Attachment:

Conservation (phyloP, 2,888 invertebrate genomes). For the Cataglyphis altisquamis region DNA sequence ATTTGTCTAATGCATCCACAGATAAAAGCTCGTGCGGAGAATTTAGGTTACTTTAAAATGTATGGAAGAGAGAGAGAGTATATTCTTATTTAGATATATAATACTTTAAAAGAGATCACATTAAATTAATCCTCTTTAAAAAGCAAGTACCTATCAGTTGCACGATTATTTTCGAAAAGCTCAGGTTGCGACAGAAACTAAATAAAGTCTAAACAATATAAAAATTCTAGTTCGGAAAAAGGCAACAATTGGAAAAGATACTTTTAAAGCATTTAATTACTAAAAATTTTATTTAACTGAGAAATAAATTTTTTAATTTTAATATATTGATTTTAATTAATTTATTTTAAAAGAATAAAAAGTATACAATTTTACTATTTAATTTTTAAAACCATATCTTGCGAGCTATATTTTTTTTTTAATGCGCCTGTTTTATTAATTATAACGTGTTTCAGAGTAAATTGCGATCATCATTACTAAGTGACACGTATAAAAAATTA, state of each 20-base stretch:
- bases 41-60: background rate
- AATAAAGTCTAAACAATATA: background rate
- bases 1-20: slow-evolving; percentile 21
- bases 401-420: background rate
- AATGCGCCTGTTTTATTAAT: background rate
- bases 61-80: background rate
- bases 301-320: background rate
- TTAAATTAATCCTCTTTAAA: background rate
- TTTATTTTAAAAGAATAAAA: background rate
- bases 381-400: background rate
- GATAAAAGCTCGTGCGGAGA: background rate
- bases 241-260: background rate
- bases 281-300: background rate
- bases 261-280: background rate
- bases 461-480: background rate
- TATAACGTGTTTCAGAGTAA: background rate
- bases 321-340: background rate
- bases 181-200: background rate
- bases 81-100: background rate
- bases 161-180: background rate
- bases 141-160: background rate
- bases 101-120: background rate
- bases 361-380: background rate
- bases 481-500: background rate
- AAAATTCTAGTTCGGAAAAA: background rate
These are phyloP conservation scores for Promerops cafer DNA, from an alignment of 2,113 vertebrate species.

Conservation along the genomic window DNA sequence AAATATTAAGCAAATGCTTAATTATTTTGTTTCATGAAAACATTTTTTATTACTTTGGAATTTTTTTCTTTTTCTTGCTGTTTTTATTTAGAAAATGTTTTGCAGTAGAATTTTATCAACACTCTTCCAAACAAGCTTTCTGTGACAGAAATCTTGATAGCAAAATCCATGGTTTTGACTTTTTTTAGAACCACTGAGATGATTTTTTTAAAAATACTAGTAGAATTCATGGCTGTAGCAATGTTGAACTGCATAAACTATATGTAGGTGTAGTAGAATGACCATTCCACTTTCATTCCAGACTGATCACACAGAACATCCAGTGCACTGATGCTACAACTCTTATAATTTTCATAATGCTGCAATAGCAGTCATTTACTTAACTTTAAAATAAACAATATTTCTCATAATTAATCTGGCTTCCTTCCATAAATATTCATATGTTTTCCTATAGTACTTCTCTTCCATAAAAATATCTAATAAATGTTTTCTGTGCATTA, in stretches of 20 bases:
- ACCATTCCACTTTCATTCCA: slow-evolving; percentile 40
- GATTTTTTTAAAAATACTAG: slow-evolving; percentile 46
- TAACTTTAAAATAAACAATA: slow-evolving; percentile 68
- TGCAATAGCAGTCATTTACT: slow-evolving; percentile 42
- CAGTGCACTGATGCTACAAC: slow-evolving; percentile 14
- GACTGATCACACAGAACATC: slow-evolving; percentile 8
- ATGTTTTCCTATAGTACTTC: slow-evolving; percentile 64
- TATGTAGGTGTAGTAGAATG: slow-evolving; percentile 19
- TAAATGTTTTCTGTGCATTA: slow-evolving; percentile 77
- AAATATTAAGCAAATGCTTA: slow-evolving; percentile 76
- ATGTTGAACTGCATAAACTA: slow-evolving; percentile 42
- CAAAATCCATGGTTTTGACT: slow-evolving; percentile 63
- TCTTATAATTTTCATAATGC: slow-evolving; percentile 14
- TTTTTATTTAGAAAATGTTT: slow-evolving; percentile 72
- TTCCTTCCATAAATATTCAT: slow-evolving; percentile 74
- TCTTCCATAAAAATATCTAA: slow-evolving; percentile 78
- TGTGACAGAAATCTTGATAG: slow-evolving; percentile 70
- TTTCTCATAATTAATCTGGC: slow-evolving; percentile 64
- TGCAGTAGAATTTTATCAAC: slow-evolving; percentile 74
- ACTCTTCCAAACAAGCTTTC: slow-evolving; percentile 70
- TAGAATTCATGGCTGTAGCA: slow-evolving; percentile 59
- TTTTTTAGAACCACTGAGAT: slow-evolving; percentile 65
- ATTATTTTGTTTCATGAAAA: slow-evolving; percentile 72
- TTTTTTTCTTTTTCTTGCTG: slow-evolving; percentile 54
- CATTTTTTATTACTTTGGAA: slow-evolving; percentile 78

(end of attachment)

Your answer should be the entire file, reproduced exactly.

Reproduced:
Conservation (phyloP, 2,888 invertebrate genomes). For the Cataglyphis altisquamis region DNA sequence ATTTGTCTAATGCATCCACAGATAAAAGCTCGTGCGGAGAATTTAGGTTACTTTAAAATGTATGGAAGAGAGAGAGAGTATATTCTTATTTAGATATATAATACTTTAAAAGAGATCACATTAAATTAATCCTCTTTAAAAAGCAAGTACCTATCAGTTGCACGATTATTTTCGAAAAGCTCAGGTTGCGACAGAAACTAAATAAAGTCTAAACAATATAAAAATTCTAGTTCGGAAAAAGGCAACAATTGGAAAAGATACTTTTAAAGCATTTAATTACTAAAAATTTTATTTAACTGAGAAATAAATTTTTTAATTTTAATATATTGATTTTAATTAATTTATTTTAAAAGAATAAAAAGTATACAATTTTACTATTTAATTTTTAAAACCATATCTTGCGAGCTATATTTTTTTTTTAATGCGCCTGTTTTATTAATTATAACGTGTTTCAGAGTAAATTGCGATCATCATTACTAAGTGACACGTATAAAAAATTA, state of each 20-base stretch:
- bases 41-60: background rate
- AATAAAGTCTAAACAATATA: background rate
- bases 1-20: slow-evolving; percentile 21
- bases 401-420: background rate
- AATGCGCCTGTTTTATTAAT: background rate
- bases 61-80: background rate
- bases 301-320: background rate
- TTAAATTAATCCTCTTTAAA: background rate
- TTTATTTTAAAAGAATAAAA: background rate
- bases 381-400: background rate
- GATAAAAGCTCGTGCGGAGA: background rate
- bases 241-260: background rate
- bases 281-300: background rate
- bases 261-280: background rate
- bases 461-480: background rate
- TATAACGTGTTTCAGAGTAA: background rate
- bases 321-340: background rate
- bases 181-200: background rate
- bases 81-100: background rate
- bases 161-180: background rate
- bases 141-160: background rate
- bases 101-120: background rate
- bases 361-380: background rate
- bases 481-500: background rate
- AAAATTCTAGTTCGGAAAAA: background rate
These are phyloP conservation scores for Promerops cafer DNA, from an alignment of 2,113 vertebrate species.

Conservation along the genomic window DNA sequence AAATATTAAGCAAATGCTTAATTATTTTGTTTCATGAAAACATTTTTTATTACTTTGGAATTTTTTTCTTTTTCTTGCTGTTTTTATTTAGAAAATGTTTTGCAGTAGAATTTTATCAACACTCTTCCAAACAAGCTTTCTGTGACAGAAATCTTGATAGCAAAATCCATGGTTTTGACTTTTTTTAGAACCACTGAGATGATTTTTTTAAAAATACTAGTAGAATTCATGGCTGTAGCAATGTTGAACTGCATAAACTATATGTAGGTGTAGTAGAATGACCATTCCACTTTCATTCCAGACTGATCACACAGAACATCCAGTGCACTGATGCTACAACTCTTATAATTTTCATAATGCTGCAATAGCAGTCATTTACTTAACTTTAAAATAAACAATATTTCTCATAATTAATCTGGCTTCCTTCCATAAATATTCATATGTTTTCCTATAGTACTTCTCTTCCATAAAAATATCTAATAAATGTTTTCTGTGCATTA, in stretches of 20 bases:
- ACCATTCCACTTTCATTCCA: slow-evolving; percentile 40
- GATTTTTTTAAAAATACTAG: slow-evolving; percentile 46
- TAACTTTAAAATAAACAATA: slow-evolving; percentile 68
- TGCAATAGCAGTCATTTACT: slow-evolving; percentile 42
- CAGTGCACTGATGCTACAAC: slow-evolving; percentile 14
- GACTGATCACACAGAACATC: slow-evolving; percentile 8
- ATGTTTTCCTATAGTACTTC: slow-evolving; percentile 64
- TATGTAGGTGTAGTAGAATG: slow-evolving; percentile 19
- TAAATGTTTTCTGTGCATTA: slow-evolving; percentile 77
- AAATATTAAGCAAATGCTTA: slow-evolving; percentile 76
- ATGTTGAACTGCATAAACTA: slow-evolving; percentile 42
- CAAAATCCATGGTTTTGACT: slow-evolving; percentile 63
- TCTTATAATTTTCATAATGC: slow-evolving; percentile 14
- TTTTTATTTAGAAAATGTTT: slow-evolving; percentile 72
- TTCCTTCCATAAATATTCAT: slow-evolving; percentile 74
- TCTTCCATAAAAATATCTAA: slow-evolving; percentile 78
- TGTGACAGAAATCTTGATAG: slow-evolving; percentile 70
- TTTCTCATAATTAATCTGGC: slow-evolving; percentile 64
- TGCAGTAGAATTTTATCAAC: slow-evolving; percentile 74
- ACTCTTCCAAACAAGCTTTC: slow-evolving; percentile 70
- TAGAATTCATGGCTGTAGCA: slow-evolving; percentile 59
- TTTTTTAGAACCACTGAGAT: slow-evolving; percentile 65
- ATTATTTTGTTTCATGAAAA: slow-evolving; percentile 72
- TTTTTTTCTTTTTCTTGCTG: slow-evolving; percentile 54
- CATTTTTTATTACTTTGGAA: slow-evolving; percentile 78